Plastic Surgery to Change Your Nipples Is Wrong

Jennifer Cullen

Perky nipplesWhat is the least sexy part of your body? I know that it’s different for everybody. For me, I would say it’s my two c-section poochy stomach. And sure, I'm a little self conscious when I catch a glimpse of myself in the mirror when I’m naked in bed with my husband. (Note to self, move the mirror.)

I wouldn't get a tummy tuck though. I know my husband doesn’t care about the pooch. And it doesn’t make him think I’m less sexy. No matter how much of a sex goddess I am, I’ll also always be the proud mother of two kids delivered by c-section.

But I just heard about a surgical procedure that made me walk into my bathroom, take off my shirt and bra, and look at my breasts and go, "huh?"

The procedure? Nipple repair: Surgically changing the size and/or shape of your nipples, your areolae (you know, the dark skin with the little bumps that surrounds the nipples), or even both.

Now, I’ve heard of women who had post-mastectomy breast reconstructions that include creating "new" nipples and areolae. And I’ve also heard of women having surgery to fix inverted nipples so that they could have a better shot at successful breastfeeding. But I’ve never heard of a woman getting plastic surgery on her nipples or areolae just because she, or her partner, didn’t like the way they looked.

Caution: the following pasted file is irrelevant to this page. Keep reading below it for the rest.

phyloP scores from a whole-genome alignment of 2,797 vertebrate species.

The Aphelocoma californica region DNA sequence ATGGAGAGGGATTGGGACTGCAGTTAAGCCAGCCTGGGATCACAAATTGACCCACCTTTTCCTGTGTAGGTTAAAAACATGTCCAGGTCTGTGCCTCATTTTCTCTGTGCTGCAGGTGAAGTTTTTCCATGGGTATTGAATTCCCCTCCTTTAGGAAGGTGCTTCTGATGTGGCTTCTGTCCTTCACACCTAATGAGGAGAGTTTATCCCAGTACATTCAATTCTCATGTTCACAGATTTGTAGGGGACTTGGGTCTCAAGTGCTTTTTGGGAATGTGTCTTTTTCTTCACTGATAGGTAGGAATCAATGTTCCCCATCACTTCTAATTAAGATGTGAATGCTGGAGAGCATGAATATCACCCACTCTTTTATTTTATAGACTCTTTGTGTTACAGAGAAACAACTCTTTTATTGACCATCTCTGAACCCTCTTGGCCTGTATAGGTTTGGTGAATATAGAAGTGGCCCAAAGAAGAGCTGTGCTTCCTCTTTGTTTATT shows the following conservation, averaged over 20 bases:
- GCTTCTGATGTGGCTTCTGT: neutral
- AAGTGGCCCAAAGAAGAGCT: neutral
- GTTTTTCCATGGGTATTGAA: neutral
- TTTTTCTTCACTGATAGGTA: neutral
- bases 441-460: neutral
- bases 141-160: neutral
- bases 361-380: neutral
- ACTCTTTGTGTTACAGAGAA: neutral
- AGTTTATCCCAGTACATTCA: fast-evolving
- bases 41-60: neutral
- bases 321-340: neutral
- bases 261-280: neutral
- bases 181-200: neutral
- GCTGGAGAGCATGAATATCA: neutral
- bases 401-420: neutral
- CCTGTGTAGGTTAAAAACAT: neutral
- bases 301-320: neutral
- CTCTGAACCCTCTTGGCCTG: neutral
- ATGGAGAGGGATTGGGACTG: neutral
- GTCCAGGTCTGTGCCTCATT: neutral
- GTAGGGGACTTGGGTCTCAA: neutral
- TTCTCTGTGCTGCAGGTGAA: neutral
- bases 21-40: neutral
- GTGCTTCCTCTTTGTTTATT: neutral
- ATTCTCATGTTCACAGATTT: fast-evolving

And according to a plastic surgeon in California (natch), nipple surgery is on the rise. One doctor's office even goes so far as to allow you to “vote” for the perfect nipple projection and areola size combination. So, if your areolae are the size of beer coasters and you, or your man, think they're unsexy? Well, you can make them smaller. Or if you think that your nipples are too big, say the size of gherkins, and stick out too far from your breasts, you can get them cut down to whatever size you want.

Most plastic surgeries, including this one, fall into my never ever category. It just feels wrong. And for the most part, I wouldn't change a thing about my time-worn, child birthing body. Well, except maybe the continuing itchiness of my c-section scar, even though my last baby was born 12 years ago.

Would you go under the knife to change your nipples?


Image via Michael_Lehet/Flickr

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